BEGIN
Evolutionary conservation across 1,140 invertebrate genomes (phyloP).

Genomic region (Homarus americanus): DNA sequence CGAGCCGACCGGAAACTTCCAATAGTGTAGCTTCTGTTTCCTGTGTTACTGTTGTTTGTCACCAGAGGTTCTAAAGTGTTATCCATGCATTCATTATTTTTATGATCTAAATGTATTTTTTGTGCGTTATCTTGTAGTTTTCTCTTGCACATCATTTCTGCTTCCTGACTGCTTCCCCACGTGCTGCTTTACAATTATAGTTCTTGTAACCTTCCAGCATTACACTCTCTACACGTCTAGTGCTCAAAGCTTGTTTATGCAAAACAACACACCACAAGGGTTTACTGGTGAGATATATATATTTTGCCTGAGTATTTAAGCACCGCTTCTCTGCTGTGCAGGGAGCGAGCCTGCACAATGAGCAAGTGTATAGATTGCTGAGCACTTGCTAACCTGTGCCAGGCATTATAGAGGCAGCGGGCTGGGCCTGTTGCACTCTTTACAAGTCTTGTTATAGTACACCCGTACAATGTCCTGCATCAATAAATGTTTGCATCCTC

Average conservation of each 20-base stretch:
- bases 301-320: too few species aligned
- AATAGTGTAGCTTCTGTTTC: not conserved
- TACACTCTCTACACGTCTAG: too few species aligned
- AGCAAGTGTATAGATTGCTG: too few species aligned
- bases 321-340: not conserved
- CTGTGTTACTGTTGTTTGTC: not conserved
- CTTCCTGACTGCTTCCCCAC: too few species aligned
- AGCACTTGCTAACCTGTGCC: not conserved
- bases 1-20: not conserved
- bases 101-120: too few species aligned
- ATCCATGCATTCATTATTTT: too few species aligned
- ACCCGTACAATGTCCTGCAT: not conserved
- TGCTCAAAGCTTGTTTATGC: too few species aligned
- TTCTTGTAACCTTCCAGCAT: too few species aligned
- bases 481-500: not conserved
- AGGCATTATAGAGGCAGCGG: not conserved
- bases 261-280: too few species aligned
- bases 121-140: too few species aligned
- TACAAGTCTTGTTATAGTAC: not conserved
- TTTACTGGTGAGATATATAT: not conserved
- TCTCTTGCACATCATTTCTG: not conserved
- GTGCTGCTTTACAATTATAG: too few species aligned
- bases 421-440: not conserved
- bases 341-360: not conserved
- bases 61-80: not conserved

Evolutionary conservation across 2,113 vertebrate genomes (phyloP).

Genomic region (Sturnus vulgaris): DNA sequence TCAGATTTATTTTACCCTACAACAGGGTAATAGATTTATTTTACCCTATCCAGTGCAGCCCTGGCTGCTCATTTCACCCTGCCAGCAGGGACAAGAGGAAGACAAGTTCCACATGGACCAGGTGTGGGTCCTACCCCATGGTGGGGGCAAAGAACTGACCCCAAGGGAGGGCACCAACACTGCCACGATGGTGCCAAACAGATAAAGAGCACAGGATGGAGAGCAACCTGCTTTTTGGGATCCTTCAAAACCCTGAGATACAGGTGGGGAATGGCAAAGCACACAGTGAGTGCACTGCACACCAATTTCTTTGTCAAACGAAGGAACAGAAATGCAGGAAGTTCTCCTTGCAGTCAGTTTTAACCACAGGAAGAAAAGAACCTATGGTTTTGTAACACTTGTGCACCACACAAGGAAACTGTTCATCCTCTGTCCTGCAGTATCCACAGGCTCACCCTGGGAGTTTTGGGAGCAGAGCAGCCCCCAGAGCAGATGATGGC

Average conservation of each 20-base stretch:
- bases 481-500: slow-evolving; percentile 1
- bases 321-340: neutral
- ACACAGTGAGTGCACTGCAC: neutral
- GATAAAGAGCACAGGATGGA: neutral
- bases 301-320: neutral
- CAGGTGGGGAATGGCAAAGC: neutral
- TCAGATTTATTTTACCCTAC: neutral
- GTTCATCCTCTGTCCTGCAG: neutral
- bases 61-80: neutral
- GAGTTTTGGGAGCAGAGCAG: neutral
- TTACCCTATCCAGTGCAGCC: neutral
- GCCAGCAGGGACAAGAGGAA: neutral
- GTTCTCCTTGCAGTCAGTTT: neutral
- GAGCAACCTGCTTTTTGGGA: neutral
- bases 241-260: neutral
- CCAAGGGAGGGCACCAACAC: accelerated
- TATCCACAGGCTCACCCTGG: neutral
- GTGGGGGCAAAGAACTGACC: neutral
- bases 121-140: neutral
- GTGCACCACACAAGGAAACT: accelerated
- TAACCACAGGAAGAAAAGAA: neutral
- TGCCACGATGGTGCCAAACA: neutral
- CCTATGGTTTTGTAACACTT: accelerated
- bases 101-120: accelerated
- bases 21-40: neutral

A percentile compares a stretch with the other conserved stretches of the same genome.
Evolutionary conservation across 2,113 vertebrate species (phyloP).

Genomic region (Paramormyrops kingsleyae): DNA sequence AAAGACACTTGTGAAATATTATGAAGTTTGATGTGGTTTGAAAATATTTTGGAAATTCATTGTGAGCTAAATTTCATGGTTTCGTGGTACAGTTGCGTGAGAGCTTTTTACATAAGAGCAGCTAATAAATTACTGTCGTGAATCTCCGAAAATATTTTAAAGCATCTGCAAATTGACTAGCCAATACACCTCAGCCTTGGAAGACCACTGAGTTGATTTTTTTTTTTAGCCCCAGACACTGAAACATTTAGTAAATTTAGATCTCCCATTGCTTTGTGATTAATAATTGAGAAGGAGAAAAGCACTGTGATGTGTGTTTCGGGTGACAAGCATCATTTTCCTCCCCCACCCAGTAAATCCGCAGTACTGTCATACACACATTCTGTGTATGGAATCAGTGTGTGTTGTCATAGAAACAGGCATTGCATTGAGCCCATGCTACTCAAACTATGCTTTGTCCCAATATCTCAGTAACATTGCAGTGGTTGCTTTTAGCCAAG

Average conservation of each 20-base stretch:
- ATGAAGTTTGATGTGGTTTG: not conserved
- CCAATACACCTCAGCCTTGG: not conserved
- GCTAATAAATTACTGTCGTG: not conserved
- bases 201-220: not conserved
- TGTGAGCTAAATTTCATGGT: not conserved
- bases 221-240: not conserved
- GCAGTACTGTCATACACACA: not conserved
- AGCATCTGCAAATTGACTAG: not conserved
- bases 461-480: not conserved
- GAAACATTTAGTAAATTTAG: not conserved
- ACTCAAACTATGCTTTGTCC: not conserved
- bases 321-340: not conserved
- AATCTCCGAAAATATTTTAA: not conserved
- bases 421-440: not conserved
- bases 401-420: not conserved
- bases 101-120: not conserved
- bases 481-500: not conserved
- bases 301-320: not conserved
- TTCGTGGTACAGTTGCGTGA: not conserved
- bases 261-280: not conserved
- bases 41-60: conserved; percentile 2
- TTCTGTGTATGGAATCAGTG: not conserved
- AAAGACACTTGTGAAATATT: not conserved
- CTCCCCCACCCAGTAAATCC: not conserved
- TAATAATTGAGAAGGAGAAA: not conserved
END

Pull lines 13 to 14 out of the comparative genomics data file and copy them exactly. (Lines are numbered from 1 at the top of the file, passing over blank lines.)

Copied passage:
- bases 101-120: too few species aligned
- ATCCATGCATTCATTATTTT: too few species aligned